In the 1967 film The Graduate, recent college grad Benjamin Braddock, played by Dustin Hoffman, is famously given a one-word description of the future: plastics.

North Carolina auto dealer John Hiester has a similar one-word suggestion for his peers as they prepare for a battery-electric vehicle future: rubber.

“I’ve done a lot of research on what this shop facility looks like 10 years from now,” Hiester said of his fixed ops department. “So, tires. Tires aren’t going to change. Cars are still going to be on rubber, and they’re still going to use them like crazy.

“So if you’re a dealer, you need to be in the tire business sooner rather than later.”

Hiester, who was recently profiled in Automotive News for his idea to buy 19 classic cars in need of repair to keep his techs busy during the early days of the pandemic, said he realizes BEVs will not need as much maintenance as traditional gasoline vehicles. In fact, a recent McKinsey & Co. study predicted a 40 to 50 percent drop in repair orders. BEVs won’t require oil changes, their brakes could last 100,000 miles and over-the-air software updates will keep vehicles out of the service lane.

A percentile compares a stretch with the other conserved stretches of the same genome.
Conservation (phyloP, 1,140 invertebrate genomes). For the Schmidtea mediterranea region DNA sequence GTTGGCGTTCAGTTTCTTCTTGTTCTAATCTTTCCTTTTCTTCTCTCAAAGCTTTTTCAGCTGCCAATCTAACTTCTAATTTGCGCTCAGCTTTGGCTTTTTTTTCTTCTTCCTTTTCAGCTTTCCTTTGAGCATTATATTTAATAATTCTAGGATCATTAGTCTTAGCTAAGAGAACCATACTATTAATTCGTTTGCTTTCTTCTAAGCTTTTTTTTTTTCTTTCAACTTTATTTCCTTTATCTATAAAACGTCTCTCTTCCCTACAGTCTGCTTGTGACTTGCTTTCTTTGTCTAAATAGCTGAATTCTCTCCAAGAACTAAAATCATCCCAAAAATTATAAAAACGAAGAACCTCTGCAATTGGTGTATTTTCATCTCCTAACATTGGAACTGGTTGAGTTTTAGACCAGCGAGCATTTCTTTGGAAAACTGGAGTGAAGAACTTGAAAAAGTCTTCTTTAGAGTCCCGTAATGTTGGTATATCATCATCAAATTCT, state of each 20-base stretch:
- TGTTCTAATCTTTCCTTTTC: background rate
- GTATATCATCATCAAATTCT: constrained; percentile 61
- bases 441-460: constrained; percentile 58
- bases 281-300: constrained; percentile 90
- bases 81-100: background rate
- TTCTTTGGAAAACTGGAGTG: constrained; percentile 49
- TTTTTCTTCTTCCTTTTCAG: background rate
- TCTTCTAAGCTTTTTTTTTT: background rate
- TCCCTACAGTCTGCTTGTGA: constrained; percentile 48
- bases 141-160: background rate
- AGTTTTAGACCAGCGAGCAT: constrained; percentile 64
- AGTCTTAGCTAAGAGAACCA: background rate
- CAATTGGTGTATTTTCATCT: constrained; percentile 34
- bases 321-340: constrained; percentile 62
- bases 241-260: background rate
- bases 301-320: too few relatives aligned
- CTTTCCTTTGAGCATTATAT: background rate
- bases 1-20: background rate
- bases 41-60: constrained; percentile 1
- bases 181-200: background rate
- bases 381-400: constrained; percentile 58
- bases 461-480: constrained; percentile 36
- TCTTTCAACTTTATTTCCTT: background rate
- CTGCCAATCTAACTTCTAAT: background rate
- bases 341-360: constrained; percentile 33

But Hiester is “excited by the fact” that BEVs will still need maintenance and repair.

“You’re gonna lose the oil change and that type of thing but pick up [other] more profitable things,” he said.

While Hiester keeps one optimistic eye on the future, he remains focused on shepherding his two Chevrolet dealerships and two Chrysler-Dodge-Jeep-Ram stores through year two of the pandemic. He said he is “not afraid of the next year.” In fact, he is eagerly anticipating it.

“I was just reading a forecast for [2021] and it was real optimistic,” he said. “Historically, the year after a presidency switch, regardless of what party is in power, is always a good year. I’m excited.”